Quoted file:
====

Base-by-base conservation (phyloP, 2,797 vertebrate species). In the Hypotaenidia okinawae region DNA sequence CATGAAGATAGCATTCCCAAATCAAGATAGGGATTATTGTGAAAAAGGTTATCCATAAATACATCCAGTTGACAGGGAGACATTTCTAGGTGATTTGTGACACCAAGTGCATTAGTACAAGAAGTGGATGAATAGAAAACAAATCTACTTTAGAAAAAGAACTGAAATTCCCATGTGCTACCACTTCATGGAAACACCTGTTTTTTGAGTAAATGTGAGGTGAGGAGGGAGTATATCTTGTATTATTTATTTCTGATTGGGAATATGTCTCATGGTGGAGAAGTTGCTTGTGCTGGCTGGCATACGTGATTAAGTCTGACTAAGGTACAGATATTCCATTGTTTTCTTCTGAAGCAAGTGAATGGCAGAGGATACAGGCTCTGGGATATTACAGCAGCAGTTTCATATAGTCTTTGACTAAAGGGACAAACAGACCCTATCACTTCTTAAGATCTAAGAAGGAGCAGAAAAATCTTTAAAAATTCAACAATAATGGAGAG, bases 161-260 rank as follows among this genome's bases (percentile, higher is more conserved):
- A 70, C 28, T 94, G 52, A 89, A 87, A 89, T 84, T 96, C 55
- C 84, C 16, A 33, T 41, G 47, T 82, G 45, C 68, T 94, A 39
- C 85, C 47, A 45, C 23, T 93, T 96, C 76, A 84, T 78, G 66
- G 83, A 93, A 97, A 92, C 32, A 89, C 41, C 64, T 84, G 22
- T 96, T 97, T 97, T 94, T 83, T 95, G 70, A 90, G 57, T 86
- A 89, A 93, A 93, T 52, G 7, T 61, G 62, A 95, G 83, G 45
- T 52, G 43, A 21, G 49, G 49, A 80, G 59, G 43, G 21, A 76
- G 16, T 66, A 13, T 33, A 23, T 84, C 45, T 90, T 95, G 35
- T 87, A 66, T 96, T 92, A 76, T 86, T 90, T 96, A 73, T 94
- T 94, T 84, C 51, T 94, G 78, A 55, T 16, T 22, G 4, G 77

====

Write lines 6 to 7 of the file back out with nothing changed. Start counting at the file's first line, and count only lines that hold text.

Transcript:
- T 96, T 97, T 97, T 94, T 83, T 95, G 70, A 90, G 57, T 86
- A 89, A 93, A 93, T 52, G 7, T 61, G 62, A 95, G 83, G 45